The Framework

In order for this game plan to work I needed to make sure I could create a solid horse.  I knew it needed to be stable, hollow with a hole at the top and a larger hole for emptying the soldiers out.  I used tape, card, wooden sticks and super glue. (Note to self – super glue does what it says on the pack.  It sticks things together.  In seconds.  And that includes your fingers.  And your tongue, should you be stupid enough to try to unstick your fingers using said tongue.  Yes really.  I had to run my mouth and fingers – from two different hands – under a warm tap with a load of soap. It would have been funny if it hadn’t been me!)

Yes, I know, it’s not very very horse like, is it?!

Well, I kept at it….

Filling it Out

I covered the ‘horse’ in plaster cast and attempted to shape it into an equine shape. I finished the horse ensuring I left a space to pop the counters in and enough room for the counters to come sliding out once the horse is tipped by the winner. You can’t see it, but the counters come out of the horse’s mouth once tipped. That’s why it is so large 😉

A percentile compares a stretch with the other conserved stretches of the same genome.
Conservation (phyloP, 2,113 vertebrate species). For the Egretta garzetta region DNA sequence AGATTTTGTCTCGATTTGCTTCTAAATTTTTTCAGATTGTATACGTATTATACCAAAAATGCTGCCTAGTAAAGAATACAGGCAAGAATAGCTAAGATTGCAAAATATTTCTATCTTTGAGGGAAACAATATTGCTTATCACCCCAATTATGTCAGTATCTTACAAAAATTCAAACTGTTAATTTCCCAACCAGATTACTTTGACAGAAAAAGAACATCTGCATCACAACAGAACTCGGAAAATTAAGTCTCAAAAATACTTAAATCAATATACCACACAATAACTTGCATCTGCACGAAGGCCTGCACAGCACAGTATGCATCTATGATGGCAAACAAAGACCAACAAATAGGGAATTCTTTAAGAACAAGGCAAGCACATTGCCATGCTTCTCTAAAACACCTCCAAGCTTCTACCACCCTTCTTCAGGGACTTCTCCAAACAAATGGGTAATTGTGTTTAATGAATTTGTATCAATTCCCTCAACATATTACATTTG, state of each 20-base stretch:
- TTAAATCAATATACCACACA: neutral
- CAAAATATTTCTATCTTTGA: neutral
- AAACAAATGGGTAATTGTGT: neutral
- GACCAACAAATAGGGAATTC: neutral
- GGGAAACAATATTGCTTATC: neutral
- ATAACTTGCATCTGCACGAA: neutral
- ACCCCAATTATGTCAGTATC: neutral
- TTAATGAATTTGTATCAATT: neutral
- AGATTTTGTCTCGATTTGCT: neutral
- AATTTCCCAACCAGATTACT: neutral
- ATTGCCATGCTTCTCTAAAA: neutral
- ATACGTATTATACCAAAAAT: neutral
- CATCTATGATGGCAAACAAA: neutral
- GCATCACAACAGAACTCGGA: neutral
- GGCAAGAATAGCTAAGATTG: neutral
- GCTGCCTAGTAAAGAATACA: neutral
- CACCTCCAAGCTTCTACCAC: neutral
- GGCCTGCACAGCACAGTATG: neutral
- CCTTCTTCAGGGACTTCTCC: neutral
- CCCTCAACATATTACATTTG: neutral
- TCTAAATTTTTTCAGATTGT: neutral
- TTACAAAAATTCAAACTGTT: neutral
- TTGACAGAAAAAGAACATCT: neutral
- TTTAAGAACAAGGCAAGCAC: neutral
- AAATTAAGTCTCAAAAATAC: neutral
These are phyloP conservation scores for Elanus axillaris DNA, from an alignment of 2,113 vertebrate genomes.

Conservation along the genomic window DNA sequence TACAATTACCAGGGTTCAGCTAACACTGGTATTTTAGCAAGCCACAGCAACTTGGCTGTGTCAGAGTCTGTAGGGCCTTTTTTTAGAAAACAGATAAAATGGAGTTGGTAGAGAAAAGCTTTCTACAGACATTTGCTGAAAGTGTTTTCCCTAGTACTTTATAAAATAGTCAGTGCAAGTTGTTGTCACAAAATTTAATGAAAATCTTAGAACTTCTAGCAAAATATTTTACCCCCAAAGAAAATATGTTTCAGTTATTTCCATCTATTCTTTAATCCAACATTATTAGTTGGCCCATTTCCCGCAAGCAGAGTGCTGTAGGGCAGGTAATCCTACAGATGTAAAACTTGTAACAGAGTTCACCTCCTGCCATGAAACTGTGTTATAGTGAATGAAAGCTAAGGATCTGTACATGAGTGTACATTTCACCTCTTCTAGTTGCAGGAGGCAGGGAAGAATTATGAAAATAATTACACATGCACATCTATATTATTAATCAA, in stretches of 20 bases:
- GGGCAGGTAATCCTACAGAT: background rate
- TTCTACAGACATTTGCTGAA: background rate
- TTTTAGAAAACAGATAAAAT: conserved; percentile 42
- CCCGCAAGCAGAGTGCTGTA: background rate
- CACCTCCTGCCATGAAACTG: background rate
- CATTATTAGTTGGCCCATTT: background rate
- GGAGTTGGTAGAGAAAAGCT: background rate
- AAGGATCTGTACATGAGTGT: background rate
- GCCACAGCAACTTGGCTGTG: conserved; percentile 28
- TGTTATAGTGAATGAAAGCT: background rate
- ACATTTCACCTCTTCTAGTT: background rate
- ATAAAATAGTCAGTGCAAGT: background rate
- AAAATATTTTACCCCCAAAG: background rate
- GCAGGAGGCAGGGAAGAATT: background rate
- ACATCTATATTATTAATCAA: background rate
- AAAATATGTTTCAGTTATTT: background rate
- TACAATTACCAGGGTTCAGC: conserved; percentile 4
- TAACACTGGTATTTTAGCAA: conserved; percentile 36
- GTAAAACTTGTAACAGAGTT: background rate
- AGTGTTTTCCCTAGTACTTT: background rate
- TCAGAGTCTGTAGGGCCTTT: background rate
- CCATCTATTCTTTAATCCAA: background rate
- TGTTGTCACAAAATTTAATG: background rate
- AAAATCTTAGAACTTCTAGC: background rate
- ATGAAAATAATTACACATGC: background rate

My Duck-Billed Platypus

Yes, I know… My children said its head belonged on a duck-billed platypus!  I replied that at least mine had legs unlike a horse made by somebody in the room, who was laughing her head off!  (see here for Charlotte’s legless horse).  However, even I had to admit that my horse anatomy could do with a little improvement and I silently sent up prayers to thank God yet again that he didn’t make me a perfectionist.  There’s joy to be found in duck-billed horses, you know! 

If I can just make an excuse? I needed to make a head large enough for the counters to come out of at the end of the game.  The neck also needed to be long enough and at not too sharp an angle to prevent the counters from getting stuck in a clump.  The duck-billed look was the result!

The final board game:


The Rules of the History Board Game

The children and I decided on the rules.  They wanted a very convoluted rule book but instead I encouraged them to keep it simple as it was our first board game.  Here are the game rules: